Wellspring of the Gospel


Year C: 8th Sunday in Ordinary Time

The Gospel: Luke 6: 39-45


A whole series of images flow through this last section of the Sermon on the Plain as Jesus continues to instruct his disciples in the ways of the Kingdom.


It is a sad fact of life that we are often very quick to judge others - or to offer advice - forgetting that we may not always see situations as they really are... or that we may have problems on our own doorstep which should be dealt with first.


Jesus warns us to be on our guard about doing this but seems also to recognise that there are times when we do need to turn to others - or to be people to whom others can turn.


In a world full of “good advice” and people keen to step in and tell us how to live our lives, it is important that we step back and discern who to listen to - whose advice to act upon. The rule of thumb offered by Jesus is a useful one - do the words come from the heart - and what kind of heart is it?


Those who speak from goodness may not always have the easiest answers - more often than not they will challenge as much as console. We may be tempted to turn to people who will tell us what we want to hear - which may be in their interest and not in ours.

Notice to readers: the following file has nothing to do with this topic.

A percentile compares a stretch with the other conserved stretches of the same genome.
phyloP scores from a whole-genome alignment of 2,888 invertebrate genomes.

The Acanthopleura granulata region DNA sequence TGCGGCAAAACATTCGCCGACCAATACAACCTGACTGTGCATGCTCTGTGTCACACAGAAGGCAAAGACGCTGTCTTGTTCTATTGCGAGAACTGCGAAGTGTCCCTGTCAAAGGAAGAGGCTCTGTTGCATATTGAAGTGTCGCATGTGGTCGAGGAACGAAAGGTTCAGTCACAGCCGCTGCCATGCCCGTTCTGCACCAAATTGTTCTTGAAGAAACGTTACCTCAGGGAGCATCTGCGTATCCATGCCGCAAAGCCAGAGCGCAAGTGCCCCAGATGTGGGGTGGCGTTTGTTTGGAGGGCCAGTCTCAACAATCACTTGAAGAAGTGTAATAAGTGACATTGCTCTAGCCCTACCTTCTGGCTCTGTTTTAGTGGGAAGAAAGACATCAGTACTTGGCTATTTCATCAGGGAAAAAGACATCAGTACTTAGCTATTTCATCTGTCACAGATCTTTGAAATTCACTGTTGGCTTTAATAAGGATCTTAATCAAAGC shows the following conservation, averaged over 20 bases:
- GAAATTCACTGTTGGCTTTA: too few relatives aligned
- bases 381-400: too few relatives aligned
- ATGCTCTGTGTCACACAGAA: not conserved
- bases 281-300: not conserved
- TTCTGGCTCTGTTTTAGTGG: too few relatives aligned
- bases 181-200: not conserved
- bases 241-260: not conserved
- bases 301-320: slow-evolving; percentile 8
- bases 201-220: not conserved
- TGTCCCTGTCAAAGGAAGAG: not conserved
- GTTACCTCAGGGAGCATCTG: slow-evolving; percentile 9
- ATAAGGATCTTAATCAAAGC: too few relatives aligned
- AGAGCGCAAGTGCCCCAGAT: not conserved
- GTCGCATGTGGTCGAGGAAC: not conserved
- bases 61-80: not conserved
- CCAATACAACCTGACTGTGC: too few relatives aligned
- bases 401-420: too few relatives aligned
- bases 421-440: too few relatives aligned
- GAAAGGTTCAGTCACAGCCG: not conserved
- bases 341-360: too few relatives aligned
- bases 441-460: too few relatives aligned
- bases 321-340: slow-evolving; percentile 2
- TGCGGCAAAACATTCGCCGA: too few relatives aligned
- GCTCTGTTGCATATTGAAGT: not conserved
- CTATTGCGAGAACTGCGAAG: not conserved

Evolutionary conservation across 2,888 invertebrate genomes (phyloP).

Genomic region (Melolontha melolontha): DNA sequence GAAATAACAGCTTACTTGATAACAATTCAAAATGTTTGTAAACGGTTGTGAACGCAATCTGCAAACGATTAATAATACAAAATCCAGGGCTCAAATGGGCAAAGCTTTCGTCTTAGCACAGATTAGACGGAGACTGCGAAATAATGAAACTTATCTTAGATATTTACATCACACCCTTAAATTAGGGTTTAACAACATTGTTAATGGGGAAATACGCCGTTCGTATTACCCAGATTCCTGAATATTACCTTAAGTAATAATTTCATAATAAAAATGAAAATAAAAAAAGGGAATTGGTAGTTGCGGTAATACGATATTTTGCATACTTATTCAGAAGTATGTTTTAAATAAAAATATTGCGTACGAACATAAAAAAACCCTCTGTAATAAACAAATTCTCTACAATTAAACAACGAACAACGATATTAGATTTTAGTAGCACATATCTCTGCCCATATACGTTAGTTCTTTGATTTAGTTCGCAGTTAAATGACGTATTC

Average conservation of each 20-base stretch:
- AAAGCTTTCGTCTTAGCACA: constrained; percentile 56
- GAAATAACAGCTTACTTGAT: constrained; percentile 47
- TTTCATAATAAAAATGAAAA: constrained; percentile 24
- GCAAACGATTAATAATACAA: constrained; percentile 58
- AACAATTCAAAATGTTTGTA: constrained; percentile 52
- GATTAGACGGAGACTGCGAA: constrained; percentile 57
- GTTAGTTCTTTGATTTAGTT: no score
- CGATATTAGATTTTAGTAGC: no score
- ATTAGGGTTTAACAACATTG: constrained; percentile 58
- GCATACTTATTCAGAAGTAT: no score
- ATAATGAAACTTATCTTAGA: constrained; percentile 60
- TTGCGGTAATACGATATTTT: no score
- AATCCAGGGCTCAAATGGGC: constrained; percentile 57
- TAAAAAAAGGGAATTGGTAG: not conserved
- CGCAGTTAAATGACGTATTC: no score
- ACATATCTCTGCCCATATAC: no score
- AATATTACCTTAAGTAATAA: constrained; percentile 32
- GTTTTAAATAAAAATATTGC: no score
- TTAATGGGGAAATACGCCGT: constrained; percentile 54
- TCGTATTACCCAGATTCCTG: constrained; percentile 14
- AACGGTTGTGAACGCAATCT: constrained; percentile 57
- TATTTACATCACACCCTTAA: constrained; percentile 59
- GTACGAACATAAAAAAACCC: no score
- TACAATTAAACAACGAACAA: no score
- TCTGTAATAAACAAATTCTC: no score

Listening to people on the radio or television can also test this skill... We may find their words convincing - but should also stand back and consider in whose interest are they speaking. Are they massaging egos - or administering an anaesthetic which dulls our senses to the truth? Are they speaking of uncomfortable truths and challenging things that undermine or oppress human dignity? Who is behind what they are saying?


Discriminating between good and evil is an important part of being a mature Christian. It involves reflection and may put us at odds with prevailing “wisdom”. In extreme circumstances, it may cost dearly - those who dare to question evil regimes know the consequence may be prison or even death.


Our listening needs to involve more than our ears - our seeing more than our eyes. We need also to engage our brains and reason and our hearts and love. In that way, we will be able to discern what will produce sound fruit - and what will all too quickly prove rotten.

What does it mean for me?


         Text © 2006 Wellspring

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